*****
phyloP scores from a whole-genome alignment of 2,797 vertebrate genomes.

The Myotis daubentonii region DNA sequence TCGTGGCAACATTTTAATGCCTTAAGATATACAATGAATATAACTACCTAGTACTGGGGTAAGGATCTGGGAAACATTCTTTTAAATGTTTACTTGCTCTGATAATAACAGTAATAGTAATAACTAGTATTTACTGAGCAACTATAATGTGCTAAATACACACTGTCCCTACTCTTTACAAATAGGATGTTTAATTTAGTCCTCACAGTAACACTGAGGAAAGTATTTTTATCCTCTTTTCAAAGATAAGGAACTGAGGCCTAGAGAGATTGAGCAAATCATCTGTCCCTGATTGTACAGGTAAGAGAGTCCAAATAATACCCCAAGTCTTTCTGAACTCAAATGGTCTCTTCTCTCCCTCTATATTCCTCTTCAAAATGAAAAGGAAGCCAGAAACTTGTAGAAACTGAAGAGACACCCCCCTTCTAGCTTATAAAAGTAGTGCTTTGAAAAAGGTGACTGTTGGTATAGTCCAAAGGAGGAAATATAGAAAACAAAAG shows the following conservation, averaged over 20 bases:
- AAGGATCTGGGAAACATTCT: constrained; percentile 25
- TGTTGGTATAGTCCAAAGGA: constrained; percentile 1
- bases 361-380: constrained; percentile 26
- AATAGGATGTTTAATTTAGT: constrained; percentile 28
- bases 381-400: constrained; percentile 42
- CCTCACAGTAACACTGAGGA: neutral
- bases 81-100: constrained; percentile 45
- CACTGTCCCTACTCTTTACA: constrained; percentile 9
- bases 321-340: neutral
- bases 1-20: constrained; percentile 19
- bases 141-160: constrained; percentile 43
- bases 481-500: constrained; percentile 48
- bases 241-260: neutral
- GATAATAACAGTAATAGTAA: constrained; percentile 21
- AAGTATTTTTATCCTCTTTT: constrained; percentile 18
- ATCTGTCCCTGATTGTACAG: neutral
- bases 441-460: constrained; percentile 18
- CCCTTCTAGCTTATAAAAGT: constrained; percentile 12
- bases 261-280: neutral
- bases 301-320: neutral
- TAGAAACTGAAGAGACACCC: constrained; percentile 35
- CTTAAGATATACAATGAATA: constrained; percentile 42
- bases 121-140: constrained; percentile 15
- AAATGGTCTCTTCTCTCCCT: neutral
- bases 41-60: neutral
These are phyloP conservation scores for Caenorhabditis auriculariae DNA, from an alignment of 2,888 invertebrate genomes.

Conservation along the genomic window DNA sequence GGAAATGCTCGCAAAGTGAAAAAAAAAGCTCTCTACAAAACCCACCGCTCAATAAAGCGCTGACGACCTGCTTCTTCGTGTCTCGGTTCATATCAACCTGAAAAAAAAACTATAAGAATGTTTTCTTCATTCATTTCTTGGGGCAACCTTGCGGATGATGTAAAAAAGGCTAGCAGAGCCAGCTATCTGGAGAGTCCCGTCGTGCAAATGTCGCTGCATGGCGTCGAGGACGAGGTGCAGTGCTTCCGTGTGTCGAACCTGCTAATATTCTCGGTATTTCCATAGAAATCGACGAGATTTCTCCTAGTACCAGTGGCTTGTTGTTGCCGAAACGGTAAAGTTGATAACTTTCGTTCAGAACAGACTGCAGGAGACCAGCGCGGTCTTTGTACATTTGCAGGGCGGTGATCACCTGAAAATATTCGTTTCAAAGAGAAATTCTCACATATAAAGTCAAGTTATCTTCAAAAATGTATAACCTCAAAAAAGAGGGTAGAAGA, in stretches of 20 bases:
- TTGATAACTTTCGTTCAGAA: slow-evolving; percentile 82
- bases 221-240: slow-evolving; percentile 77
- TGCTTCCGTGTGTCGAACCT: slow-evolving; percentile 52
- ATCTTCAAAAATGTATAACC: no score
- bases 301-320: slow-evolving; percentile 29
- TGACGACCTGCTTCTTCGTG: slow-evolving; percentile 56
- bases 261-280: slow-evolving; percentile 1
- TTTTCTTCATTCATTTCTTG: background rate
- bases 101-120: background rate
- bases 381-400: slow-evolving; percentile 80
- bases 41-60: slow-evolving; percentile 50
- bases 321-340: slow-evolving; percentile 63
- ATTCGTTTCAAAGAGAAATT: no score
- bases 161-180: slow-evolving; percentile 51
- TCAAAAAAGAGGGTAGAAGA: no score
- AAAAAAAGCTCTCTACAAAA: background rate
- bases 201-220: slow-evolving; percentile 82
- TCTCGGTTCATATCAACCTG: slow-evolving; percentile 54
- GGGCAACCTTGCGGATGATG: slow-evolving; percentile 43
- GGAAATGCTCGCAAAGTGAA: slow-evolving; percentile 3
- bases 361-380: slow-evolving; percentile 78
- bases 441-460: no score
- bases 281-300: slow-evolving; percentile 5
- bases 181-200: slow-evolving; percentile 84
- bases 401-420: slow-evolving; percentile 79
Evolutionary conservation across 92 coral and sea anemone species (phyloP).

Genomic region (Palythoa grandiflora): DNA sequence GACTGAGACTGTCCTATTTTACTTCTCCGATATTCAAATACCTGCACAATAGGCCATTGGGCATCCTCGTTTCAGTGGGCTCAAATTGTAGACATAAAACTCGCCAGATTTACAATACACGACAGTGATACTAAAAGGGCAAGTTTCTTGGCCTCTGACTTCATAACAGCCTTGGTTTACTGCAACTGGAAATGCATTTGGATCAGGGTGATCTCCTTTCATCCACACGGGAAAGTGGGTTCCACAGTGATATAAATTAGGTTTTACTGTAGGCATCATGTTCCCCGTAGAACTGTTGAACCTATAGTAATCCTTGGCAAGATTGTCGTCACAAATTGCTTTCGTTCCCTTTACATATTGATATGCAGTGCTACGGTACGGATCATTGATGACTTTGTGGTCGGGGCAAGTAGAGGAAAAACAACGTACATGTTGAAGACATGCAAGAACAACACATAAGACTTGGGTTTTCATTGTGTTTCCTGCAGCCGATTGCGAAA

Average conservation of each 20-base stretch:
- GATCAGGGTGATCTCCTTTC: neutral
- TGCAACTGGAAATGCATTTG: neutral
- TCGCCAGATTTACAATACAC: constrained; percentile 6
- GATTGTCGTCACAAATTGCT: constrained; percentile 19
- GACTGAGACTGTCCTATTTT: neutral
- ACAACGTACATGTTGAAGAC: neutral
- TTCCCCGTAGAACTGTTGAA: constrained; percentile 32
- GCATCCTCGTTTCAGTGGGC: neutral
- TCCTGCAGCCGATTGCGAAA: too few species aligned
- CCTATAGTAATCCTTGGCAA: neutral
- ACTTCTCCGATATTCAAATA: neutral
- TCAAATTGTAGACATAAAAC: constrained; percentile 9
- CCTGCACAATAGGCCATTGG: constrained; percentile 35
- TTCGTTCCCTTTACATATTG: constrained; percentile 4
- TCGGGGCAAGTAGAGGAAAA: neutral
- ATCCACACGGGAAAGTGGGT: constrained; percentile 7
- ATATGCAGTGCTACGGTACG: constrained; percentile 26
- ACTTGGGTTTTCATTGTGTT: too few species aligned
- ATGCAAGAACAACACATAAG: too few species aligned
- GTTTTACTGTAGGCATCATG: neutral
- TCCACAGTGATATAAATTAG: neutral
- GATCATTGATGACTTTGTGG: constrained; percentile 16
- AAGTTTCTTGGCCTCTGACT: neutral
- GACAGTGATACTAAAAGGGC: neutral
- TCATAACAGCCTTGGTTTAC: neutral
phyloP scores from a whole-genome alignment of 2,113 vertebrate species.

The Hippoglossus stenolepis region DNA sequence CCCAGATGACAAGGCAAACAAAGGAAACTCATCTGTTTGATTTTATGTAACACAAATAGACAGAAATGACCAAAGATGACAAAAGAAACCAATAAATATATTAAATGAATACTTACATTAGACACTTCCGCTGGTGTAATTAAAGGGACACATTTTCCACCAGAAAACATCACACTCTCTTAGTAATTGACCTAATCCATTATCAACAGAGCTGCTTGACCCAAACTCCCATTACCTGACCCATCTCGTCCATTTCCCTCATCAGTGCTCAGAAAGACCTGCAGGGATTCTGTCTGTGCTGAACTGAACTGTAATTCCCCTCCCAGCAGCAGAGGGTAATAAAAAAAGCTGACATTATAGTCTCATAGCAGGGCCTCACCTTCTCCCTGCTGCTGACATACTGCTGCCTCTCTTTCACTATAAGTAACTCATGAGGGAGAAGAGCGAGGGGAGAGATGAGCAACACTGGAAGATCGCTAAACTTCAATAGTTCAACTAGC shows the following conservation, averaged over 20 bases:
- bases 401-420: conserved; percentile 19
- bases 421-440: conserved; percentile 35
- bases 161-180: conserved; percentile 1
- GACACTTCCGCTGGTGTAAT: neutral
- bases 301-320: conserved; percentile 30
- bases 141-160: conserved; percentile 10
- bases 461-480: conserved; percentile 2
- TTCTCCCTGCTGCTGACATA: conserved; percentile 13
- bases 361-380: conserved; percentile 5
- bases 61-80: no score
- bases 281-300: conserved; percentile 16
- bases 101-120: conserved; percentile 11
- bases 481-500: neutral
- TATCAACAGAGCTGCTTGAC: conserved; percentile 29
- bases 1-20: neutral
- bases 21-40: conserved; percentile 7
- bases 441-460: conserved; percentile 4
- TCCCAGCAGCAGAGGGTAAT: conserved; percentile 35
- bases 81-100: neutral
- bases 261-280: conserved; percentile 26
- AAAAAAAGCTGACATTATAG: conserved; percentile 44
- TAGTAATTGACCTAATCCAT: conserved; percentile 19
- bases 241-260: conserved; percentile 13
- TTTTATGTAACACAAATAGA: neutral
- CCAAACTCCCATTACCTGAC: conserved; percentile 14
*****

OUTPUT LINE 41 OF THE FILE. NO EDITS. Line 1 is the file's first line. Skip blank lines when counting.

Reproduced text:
- bases 321-340: slow-evolving; percentile 63